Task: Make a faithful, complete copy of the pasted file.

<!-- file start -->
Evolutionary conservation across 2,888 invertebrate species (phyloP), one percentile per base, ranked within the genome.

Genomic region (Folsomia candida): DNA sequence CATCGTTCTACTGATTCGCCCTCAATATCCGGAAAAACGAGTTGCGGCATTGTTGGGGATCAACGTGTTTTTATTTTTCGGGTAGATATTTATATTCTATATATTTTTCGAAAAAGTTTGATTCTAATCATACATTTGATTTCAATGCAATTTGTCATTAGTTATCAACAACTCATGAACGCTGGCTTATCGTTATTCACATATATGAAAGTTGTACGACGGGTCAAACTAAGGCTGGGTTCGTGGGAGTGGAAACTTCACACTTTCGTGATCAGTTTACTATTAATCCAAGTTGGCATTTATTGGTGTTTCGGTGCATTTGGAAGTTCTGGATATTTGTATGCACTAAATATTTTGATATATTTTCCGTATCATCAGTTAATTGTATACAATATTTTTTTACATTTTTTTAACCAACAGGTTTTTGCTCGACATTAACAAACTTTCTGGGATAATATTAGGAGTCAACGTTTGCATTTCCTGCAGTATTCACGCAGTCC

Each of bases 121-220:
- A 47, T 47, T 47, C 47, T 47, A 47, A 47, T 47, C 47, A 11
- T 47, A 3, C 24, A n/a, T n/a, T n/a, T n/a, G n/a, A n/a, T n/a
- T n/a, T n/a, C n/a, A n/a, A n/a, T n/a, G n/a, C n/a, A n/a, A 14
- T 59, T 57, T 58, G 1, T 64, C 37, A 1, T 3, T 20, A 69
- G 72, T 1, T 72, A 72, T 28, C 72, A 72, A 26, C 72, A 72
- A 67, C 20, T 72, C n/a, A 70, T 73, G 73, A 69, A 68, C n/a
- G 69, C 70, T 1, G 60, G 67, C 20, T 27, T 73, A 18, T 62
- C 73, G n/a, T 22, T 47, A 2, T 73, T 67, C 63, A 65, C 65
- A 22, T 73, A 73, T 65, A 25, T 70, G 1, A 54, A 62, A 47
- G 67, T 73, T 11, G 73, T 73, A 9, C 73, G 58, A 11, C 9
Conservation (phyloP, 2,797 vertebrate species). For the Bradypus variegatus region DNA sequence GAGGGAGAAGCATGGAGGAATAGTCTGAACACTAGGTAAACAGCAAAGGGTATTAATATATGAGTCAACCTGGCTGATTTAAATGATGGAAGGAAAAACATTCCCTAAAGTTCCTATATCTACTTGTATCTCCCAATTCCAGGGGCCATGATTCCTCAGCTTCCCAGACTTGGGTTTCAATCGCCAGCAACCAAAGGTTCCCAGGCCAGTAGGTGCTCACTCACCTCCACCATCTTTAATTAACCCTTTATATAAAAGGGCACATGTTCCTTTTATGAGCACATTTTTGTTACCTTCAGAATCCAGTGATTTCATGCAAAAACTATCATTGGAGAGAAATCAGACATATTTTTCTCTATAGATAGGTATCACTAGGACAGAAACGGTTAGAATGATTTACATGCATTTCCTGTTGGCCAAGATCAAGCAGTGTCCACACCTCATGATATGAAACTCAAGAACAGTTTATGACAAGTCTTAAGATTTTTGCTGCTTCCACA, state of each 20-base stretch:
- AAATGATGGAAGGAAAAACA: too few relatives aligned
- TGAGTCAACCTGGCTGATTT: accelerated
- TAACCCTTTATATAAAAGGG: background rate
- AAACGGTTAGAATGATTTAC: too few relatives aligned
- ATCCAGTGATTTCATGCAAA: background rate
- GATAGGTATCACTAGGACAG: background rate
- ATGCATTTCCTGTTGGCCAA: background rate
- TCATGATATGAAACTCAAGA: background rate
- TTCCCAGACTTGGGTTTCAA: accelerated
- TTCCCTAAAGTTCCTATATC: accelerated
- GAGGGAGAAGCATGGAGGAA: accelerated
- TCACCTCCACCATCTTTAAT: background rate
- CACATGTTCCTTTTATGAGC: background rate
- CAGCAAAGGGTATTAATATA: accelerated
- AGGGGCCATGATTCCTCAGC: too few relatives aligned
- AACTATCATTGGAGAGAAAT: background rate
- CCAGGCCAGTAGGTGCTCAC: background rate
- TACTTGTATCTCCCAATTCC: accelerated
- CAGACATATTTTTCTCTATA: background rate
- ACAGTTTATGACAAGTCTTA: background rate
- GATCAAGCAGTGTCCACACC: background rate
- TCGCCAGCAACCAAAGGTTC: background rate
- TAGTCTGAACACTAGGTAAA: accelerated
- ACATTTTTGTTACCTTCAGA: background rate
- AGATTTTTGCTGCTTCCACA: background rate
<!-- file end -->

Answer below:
Evolutionary conservation across 2,888 invertebrate species (phyloP), one percentile per base, ranked within the genome.

Genomic region (Folsomia candida): DNA sequence CATCGTTCTACTGATTCGCCCTCAATATCCGGAAAAACGAGTTGCGGCATTGTTGGGGATCAACGTGTTTTTATTTTTCGGGTAGATATTTATATTCTATATATTTTTCGAAAAAGTTTGATTCTAATCATACATTTGATTTCAATGCAATTTGTCATTAGTTATCAACAACTCATGAACGCTGGCTTATCGTTATTCACATATATGAAAGTTGTACGACGGGTCAAACTAAGGCTGGGTTCGTGGGAGTGGAAACTTCACACTTTCGTGATCAGTTTACTATTAATCCAAGTTGGCATTTATTGGTGTTTCGGTGCATTTGGAAGTTCTGGATATTTGTATGCACTAAATATTTTGATATATTTTCCGTATCATCAGTTAATTGTATACAATATTTTTTTACATTTTTTTAACCAACAGGTTTTTGCTCGACATTAACAAACTTTCTGGGATAATATTAGGAGTCAACGTTTGCATTTCCTGCAGTATTCACGCAGTCC

Each of bases 121-220:
- A 47, T 47, T 47, C 47, T 47, A 47, A 47, T 47, C 47, A 11
- T 47, A 3, C 24, A n/a, T n/a, T n/a, T n/a, G n/a, A n/a, T n/a
- T n/a, T n/a, C n/a, A n/a, A n/a, T n/a, G n/a, C n/a, A n/a, A 14
- T 59, T 57, T 58, G 1, T 64, C 37, A 1, T 3, T 20, A 69
- G 72, T 1, T 72, A 72, T 28, C 72, A 72, A 26, C 72, A 72
- A 67, C 20, T 72, C n/a, A 70, T 73, G 73, A 69, A 68, C n/a
- G 69, C 70, T 1, G 60, G 67, C 20, T 27, T 73, A 18, T 62
- C 73, G n/a, T 22, T 47, A 2, T 73, T 67, C 63, A 65, C 65
- A 22, T 73, A 73, T 65, A 25, T 70, G 1, A 54, A 62, A 47
- G 67, T 73, T 11, G 73, T 73, A 9, C 73, G 58, A 11, C 9
Conservation (phyloP, 2,797 vertebrate species). For the Bradypus variegatus region DNA sequence GAGGGAGAAGCATGGAGGAATAGTCTGAACACTAGGTAAACAGCAAAGGGTATTAATATATGAGTCAACCTGGCTGATTTAAATGATGGAAGGAAAAACATTCCCTAAAGTTCCTATATCTACTTGTATCTCCCAATTCCAGGGGCCATGATTCCTCAGCTTCCCAGACTTGGGTTTCAATCGCCAGCAACCAAAGGTTCCCAGGCCAGTAGGTGCTCACTCACCTCCACCATCTTTAATTAACCCTTTATATAAAAGGGCACATGTTCCTTTTATGAGCACATTTTTGTTACCTTCAGAATCCAGTGATTTCATGCAAAAACTATCATTGGAGAGAAATCAGACATATTTTTCTCTATAGATAGGTATCACTAGGACAGAAACGGTTAGAATGATTTACATGCATTTCCTGTTGGCCAAGATCAAGCAGTGTCCACACCTCATGATATGAAACTCAAGAACAGTTTATGACAAGTCTTAAGATTTTTGCTGCTTCCACA, state of each 20-base stretch:
- AAATGATGGAAGGAAAAACA: too few relatives aligned
- TGAGTCAACCTGGCTGATTT: accelerated
- TAACCCTTTATATAAAAGGG: background rate
- AAACGGTTAGAATGATTTAC: too few relatives aligned
- ATCCAGTGATTTCATGCAAA: background rate
- GATAGGTATCACTAGGACAG: background rate
- ATGCATTTCCTGTTGGCCAA: background rate
- TCATGATATGAAACTCAAGA: background rate
- TTCCCAGACTTGGGTTTCAA: accelerated
- TTCCCTAAAGTTCCTATATC: accelerated
- GAGGGAGAAGCATGGAGGAA: accelerated
- TCACCTCCACCATCTTTAAT: background rate
- CACATGTTCCTTTTATGAGC: background rate
- CAGCAAAGGGTATTAATATA: accelerated
- AGGGGCCATGATTCCTCAGC: too few relatives aligned
- AACTATCATTGGAGAGAAAT: background rate
- CCAGGCCAGTAGGTGCTCAC: background rate
- TACTTGTATCTCCCAATTCC: accelerated
- CAGACATATTTTTCTCTATA: background rate
- ACAGTTTATGACAAGTCTTA: background rate
- GATCAAGCAGTGTCCACACC: background rate
- TCGCCAGCAACCAAAGGTTC: background rate
- TAGTCTGAACACTAGGTAAA: accelerated
- ACATTTTTGTTACCTTCAGA: background rate
- AGATTTTTGCTGCTTCCACA: background rate